Study to evaluate treating both insomnia, depression
Getting a good night's sleep may help improve your outlook on life, but it's easier said than done if you suffer from both insomnia and depression.
In a first-of-its-kind study, a medical school researcher is exploring innovative ways to tackle the problem of these two disorders coexisting. Rachel Manber, PhD, associate professor of psychiatry and behavioral sciences, is seeking volunteers for a study of the benefits of combining two treatments: psychotherapy for insomnia and medication for depression.
"Between 60 and 84 percent of patients with major depression are troubled by difficulty initiating and/or maintaining sleep," said Manber. "Insomnia adversely affects the course of standard antidepressant therapy. Studies have repeatedly shown that poor sleep is associated with slower and lower rates of remission from depression."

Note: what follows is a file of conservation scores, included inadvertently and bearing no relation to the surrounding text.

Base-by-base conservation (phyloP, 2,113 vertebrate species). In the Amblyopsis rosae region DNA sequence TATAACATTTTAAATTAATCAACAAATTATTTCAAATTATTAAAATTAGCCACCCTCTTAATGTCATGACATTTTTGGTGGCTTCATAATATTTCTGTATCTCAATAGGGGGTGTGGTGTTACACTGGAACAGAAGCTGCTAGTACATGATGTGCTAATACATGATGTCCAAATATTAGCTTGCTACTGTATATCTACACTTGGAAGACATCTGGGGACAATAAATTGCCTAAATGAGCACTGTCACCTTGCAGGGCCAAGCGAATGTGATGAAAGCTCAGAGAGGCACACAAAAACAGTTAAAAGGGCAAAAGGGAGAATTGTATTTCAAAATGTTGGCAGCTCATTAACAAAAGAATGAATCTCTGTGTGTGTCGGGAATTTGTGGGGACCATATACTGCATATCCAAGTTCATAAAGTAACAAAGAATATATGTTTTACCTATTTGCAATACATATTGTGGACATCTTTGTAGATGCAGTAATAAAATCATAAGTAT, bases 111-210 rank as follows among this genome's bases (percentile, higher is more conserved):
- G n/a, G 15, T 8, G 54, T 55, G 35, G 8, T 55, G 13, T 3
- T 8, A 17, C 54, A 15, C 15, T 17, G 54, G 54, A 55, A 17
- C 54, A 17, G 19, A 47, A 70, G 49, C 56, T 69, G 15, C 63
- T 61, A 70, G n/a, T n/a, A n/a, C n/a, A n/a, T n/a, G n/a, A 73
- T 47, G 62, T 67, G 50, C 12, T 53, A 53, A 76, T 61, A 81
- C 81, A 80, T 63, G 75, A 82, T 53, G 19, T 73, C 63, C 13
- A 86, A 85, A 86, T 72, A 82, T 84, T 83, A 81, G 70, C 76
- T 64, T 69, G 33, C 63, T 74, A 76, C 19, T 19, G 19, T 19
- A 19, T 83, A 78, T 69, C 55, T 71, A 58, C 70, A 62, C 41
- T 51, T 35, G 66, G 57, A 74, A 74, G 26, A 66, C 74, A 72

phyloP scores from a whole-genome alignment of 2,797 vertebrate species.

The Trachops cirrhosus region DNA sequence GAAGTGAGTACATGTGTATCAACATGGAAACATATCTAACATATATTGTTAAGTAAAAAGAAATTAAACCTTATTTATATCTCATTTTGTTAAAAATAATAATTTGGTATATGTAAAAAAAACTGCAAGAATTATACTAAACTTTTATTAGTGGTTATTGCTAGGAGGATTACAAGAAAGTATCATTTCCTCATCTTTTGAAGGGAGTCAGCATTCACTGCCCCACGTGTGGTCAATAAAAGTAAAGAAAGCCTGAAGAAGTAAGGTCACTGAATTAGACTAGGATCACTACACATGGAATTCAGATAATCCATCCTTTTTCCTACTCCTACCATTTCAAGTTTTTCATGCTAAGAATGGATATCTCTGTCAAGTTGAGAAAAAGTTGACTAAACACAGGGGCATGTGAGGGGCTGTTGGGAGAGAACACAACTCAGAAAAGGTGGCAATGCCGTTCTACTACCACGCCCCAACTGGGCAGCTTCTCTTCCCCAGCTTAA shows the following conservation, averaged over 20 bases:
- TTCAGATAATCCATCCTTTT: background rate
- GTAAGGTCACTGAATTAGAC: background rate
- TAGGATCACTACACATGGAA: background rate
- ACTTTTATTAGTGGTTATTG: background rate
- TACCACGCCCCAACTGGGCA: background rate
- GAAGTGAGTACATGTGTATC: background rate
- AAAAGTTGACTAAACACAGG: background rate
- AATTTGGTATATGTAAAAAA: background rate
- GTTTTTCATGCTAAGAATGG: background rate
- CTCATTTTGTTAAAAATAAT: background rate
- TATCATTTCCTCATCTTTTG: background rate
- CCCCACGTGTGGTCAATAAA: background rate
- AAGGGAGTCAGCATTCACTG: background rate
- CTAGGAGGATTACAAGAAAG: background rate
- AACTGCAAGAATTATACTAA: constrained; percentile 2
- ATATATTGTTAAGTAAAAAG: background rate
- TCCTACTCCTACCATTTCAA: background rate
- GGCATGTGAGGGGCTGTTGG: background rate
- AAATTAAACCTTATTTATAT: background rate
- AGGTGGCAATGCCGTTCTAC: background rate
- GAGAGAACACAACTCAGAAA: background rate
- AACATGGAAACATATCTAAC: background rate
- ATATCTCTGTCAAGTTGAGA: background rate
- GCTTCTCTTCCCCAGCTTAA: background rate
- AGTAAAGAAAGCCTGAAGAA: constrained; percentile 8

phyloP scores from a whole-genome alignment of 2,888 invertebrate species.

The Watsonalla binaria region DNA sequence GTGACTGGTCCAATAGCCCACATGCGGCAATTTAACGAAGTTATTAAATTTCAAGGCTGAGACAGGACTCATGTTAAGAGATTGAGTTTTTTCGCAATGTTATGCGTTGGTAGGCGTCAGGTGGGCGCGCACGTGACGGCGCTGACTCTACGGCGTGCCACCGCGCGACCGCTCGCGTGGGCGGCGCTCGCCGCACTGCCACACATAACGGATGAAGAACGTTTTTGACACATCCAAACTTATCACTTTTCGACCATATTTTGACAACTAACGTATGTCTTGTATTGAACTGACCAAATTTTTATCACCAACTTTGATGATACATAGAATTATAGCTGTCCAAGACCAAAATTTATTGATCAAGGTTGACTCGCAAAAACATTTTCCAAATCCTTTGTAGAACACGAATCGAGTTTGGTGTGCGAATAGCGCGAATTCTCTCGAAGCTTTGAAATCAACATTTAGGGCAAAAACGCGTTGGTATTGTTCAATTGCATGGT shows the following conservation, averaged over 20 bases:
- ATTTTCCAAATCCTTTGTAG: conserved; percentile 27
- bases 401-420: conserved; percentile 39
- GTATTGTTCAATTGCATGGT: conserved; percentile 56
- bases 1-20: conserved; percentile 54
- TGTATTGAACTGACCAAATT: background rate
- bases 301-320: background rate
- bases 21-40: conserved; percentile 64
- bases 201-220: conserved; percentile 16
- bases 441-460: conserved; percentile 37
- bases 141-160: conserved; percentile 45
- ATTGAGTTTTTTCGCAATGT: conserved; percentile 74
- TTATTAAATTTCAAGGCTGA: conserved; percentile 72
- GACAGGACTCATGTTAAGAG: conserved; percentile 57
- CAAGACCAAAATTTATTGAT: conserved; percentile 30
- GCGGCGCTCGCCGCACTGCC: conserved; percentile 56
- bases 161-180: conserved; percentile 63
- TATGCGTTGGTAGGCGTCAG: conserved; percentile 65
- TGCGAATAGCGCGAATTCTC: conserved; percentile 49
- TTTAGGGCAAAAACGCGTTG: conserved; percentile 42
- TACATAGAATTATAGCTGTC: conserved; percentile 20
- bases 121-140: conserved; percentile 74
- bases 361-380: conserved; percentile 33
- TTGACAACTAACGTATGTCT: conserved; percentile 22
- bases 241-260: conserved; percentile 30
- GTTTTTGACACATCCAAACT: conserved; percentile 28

For the study, Manber wishes to enroll 58 participants who suffer from insomnia and depression, are between the ages of 18 and 75, are generally in good health and are not currently receiving treatment for either of the two disorders.
During the study, which remains open to volunteers until 2007, the qualified participants will receive free evaluations of their sleep, including an at-home, all-night sleep study. Participants will also receive 12 weeks of an FDA-approved antidepressant medication for depression (escitalopram oxalate, or Lexapro) and will be randomized to receive seven sessions of one of two forms of sleep-focused psychotherapies to treat insomnia.
Interested men and women should contact study coordinator Melanie San Pedro at firstname.lastname@example.org or call 724-9774 for a free telephone screening.
The study is funded by the National Institute of Mental Health.